This also raises the question whether politicians are like other people, and hence how accurate predictions based on average parameters (often obtained with students) may be. The evidence to date is still scarce, but there is 21st-century experimental evidence showing that politicians also display the reflection effect (e.g., Linde & Vis, 2017; Sheffer et al., 2018; Stolwijk & Vis, 2018) and suggestive evidence for probability weighting by politicians (Linde & Vis, 2017). At the same time, there are also indications that politicians’ decision making may differ from that of other people. Politicians may for example be even less probabilistically sensitive than the general population, for instance because the large stakes over which decisions take place make probability differences less salient (Bouchouicha & Vieider, 2017; Fehr-Duda et al., 2010), and based on evidence that likelihood insensitivity is generally increased in decisions for others (Pahlke, Strasser, & Vieider, 2015; Vieider, Villegas-Palacio, Martinsson, & Majia, 2016). Some evidence also exists to the point that political experts—who are typically not politicians themselves—are less accurate forecasters of political events than are lay persons (Tetlock, 2005). More evidence on this point seems desirable.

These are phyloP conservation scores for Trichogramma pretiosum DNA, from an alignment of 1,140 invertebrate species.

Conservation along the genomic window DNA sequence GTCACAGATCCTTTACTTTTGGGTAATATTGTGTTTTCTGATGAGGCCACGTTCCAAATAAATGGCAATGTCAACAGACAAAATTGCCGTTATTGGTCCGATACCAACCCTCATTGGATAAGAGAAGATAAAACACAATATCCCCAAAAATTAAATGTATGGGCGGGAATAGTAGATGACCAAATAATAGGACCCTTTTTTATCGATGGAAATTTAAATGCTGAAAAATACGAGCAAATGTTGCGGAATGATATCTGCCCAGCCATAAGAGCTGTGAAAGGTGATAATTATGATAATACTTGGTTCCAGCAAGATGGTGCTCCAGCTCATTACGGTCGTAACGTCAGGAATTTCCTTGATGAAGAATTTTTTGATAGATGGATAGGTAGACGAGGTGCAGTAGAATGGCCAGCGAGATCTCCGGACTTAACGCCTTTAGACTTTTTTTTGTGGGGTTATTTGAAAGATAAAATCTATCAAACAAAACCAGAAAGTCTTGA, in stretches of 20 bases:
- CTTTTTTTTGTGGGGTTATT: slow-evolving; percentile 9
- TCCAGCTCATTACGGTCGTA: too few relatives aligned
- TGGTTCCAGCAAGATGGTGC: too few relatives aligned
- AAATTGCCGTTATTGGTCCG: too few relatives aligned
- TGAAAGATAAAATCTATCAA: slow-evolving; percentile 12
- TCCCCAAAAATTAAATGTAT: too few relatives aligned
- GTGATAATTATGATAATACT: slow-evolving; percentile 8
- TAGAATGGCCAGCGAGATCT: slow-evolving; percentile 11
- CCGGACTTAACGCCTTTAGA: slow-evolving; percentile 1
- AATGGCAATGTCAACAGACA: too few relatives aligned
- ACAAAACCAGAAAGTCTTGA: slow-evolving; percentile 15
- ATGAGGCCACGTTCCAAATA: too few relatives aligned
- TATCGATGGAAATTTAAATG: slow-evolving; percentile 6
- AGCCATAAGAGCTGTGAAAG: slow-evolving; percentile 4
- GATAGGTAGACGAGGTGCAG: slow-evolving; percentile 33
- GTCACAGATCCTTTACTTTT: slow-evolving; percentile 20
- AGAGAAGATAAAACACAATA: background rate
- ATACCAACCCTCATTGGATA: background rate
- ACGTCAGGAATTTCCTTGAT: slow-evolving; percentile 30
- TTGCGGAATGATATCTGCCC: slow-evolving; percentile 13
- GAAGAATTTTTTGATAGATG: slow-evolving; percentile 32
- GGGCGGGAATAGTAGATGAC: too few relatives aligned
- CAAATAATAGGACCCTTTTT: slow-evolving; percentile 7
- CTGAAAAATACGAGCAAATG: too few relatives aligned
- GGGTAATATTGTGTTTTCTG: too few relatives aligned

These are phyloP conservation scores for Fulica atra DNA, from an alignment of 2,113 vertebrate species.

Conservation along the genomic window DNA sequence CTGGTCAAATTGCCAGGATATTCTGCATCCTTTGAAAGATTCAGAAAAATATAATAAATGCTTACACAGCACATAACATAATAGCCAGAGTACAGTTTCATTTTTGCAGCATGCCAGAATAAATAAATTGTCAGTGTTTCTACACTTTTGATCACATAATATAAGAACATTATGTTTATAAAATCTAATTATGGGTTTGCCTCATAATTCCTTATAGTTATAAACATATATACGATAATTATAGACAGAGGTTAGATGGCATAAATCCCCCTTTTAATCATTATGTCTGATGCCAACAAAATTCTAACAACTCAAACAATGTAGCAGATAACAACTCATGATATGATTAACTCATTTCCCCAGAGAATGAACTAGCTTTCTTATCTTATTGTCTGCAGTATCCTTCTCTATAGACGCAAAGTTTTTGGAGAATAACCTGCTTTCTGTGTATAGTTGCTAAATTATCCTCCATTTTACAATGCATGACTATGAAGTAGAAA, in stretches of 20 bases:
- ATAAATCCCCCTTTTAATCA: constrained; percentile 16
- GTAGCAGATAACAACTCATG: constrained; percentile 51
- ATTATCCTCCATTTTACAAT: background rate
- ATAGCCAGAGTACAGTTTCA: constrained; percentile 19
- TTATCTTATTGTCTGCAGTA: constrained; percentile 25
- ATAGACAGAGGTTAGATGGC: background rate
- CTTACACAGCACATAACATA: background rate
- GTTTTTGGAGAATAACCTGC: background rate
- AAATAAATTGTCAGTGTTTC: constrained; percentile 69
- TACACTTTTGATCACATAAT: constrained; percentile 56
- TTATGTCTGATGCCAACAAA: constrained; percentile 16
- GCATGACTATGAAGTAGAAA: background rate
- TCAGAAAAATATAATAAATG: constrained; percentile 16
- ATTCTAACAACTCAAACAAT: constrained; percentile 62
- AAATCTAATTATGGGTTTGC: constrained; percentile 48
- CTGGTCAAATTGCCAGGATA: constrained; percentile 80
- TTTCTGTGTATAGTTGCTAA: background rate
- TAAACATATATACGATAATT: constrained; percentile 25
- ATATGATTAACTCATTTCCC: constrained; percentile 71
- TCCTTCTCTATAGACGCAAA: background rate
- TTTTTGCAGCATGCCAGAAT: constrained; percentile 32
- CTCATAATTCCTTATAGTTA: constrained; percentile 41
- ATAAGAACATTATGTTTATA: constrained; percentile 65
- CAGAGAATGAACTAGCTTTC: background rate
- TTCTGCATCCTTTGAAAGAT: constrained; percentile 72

Discussion and Conclusion: Ways Forward